Notes From The Field

I’ve been getting in a little morning birding this week while the weather’s been good and migration is still among us. I hit up a few of my regular spring time haunts hoping for some decent birds, and some photo opportunities. So I was off to Magrish Riverlands Preserve and Shawnee Lookout Park, both are great spots for migrant warblers.

Cerulean Warbler has always been a difficult bird for me to photograph, and this individual located at Shawnee Lookout allowed me at least one decent shot, even if it’s not that great.

Blue-winged Warbler also at Shawnee Lookout.

 And how could you resist getting a shot of this Summer Tanager.

This Tennessee Warbler was found at Magrish Preserve yesterday.

Also at Magrish was this male and female Red-eyed Viroes. As I watched the male was putting on courtship displays, which I’ve never seen before.

“On The Road”

Red River Gorge Geological Area

I’ve been visiting Red River Gorge/ Natural Bridge State Resort Park, ever sinced I was a kid and my parents would take us there on vacation. Almost a 3 hour drive it’s a great getaway for just a weekend of a longer stay. There’s so much area to cover you’d have to come here for years just to see it all. And I’ve been coming for years.

This is without a doubt one of my favorite places to visit. In my 20’s I would backpack at the Gorge almost once a month, so I know the area pretty well and it’s dangers. And it is a dangerous place. Rattlesnakes and bears are a couple of critters you have to worry about, but I think the biggest dangers are the cliffs. People die every year falling from some of the sheer drop offs that make up this area. However with some common sense, and a familiarity of the area it is quite safe. The hiking trails are well marked and offer hiking for any level. However this trip was about the birds.

After arriving and setting up camp, I hit the trails. Like I said before this was a photographic trip with my target birds being Swainson’s, Hooded, Worm-eating, and Kentucky Warblers, plus anything else that’ll hold still long enough.

All told I totaled 57 bird species with 15 warbler species. Granted if I’d gone to the Lake Erie region I would probably have doubled the totals for both species and warblers. But I’m OK with that, and I’m thinking that maybe I’ll mix it up like this every other year. One year go to the lake, the next go to the Gorge.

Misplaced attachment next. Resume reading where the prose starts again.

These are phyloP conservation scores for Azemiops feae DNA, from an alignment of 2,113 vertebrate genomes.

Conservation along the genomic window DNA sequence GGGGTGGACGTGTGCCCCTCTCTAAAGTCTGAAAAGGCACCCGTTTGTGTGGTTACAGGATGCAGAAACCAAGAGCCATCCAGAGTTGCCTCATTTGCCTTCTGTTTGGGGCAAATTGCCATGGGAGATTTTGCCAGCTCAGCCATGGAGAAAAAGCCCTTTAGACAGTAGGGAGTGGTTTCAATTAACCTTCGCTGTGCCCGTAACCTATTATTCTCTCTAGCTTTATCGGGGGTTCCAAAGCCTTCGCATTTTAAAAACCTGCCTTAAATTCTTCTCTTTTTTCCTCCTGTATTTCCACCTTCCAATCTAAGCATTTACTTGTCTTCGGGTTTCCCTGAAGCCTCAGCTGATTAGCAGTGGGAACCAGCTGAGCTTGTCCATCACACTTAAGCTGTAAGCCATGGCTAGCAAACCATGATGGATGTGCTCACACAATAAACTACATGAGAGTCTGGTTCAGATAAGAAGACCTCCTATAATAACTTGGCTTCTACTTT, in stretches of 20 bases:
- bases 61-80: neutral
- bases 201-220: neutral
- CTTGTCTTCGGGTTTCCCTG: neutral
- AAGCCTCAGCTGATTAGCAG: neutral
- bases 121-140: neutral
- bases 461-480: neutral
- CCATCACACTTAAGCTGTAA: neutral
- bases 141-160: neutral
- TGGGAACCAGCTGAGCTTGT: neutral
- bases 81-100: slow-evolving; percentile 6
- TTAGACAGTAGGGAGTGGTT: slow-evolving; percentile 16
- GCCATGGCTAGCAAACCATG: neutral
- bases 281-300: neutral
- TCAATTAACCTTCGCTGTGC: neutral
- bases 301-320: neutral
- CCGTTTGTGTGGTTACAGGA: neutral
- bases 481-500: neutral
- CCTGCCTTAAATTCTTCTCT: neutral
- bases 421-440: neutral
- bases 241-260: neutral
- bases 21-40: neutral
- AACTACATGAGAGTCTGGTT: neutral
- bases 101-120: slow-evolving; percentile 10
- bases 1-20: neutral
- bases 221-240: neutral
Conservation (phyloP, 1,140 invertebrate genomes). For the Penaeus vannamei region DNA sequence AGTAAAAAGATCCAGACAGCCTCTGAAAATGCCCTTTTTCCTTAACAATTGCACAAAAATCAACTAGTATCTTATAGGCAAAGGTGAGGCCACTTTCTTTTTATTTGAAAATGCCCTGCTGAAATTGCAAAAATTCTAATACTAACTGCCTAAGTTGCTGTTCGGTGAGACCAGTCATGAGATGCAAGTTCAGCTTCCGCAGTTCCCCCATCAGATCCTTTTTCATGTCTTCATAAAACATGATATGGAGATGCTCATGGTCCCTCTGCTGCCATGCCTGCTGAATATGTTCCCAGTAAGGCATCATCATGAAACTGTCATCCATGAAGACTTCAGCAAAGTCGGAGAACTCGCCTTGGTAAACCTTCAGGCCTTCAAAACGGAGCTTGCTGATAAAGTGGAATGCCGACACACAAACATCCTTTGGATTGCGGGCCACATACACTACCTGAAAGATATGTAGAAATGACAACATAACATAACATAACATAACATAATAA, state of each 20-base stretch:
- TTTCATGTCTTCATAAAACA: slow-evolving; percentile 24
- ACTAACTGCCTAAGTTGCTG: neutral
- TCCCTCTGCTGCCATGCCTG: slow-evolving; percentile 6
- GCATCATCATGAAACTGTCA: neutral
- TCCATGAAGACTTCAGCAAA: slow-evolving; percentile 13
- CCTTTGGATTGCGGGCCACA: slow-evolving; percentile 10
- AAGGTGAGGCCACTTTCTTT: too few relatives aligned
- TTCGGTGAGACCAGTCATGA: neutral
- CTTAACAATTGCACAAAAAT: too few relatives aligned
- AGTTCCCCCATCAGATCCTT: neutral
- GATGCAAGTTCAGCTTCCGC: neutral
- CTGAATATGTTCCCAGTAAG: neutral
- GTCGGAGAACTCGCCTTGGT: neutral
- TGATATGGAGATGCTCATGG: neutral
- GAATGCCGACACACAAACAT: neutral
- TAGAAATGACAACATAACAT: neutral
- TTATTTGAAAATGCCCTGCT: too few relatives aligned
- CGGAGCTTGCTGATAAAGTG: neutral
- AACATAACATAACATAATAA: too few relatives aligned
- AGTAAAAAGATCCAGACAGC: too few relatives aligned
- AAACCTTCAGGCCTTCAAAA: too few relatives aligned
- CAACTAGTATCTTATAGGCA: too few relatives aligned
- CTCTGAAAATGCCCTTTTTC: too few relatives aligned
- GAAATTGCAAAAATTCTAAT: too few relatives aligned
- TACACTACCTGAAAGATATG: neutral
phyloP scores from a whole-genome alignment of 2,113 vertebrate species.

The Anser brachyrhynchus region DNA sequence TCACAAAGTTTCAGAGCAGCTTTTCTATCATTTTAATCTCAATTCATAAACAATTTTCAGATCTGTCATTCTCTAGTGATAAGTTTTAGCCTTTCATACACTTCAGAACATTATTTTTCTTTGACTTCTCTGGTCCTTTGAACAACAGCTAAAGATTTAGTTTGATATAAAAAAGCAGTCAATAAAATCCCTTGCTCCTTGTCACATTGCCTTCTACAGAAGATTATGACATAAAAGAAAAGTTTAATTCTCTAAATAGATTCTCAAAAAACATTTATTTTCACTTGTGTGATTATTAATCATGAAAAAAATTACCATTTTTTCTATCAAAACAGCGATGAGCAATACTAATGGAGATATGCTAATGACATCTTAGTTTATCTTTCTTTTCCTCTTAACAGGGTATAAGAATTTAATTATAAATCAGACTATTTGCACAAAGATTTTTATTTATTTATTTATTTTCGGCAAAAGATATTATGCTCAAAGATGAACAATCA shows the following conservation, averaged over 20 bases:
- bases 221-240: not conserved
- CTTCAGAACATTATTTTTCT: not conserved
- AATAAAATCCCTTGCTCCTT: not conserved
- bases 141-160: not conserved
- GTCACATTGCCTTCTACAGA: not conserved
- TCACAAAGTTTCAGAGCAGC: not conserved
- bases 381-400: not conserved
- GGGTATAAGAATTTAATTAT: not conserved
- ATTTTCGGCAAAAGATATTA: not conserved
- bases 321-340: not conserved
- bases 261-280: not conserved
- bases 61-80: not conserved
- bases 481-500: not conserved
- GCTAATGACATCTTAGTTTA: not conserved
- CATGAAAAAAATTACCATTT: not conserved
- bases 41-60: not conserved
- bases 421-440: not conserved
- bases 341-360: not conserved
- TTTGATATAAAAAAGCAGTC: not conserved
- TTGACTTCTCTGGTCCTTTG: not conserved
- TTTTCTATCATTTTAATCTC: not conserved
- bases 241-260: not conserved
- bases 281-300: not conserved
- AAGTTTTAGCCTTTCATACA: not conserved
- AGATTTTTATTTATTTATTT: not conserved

Black & White warblers were fairly numerous while I was down there. Once you familiarize with it’s song finding them was pretty easy.

Black-throated Green and Blue Warblers were present, just not in large numbers.

 

Now Ovenbirds were probably the 2nd most numerous warbler I found. Despite being kind of difficult to spot, their song was almost constant as I hiked.

Without a doubt the Hooded Warbler was the most numerous. They were everywhere. And this bird was at the top of my list of “Get a picture of this bird” list. With it being mating season they were really active and didn’t sit still long enough for my slow photographic reflexes.

Another bird at the top of my list was the Worm-eating Warbler. Now there’s only one reliable location from where I live that Worm-eating Warblers can be spotted, and that’s Boone County Cliffs. However in the Gorge it’s a different story. They were pretty easy to spot and get a few decent photographs.

Now one of the birds I really, really wanted to get a photo of was a Swainson’s Warbler. I conversed with Jon ahead of time to make sure I went to the correct location where he had sighted them last year. The hike was about 1 1/2 miles from the trail head to where they were seen. A large area thick with Rhododendrons at the foot of a rock outcropping was the spot. After about 30 minutes of waiting I had a hard “chip” note to my right. It kept getting closer and closer till the bird jumped up. I was able to ID it as a Swainson’s Warbler, and that’s about it. It flew into cover across the trail and was never seen again. Then 2 of them started to sing. Well that made me feel a little better about this ordeal, but I really wanted a picture. I may have to go to Tennessee for that.

 A nice waterfall along Rock Bridge Trail

“On The Road”

Due to some technical difficulties, such as a corrupt SD card in my camera, my forth coming post will be delayed till I have the  time to recover my pictures and edit them. And we’re talking about a ton of pictures. Going back to my trip to the west coast.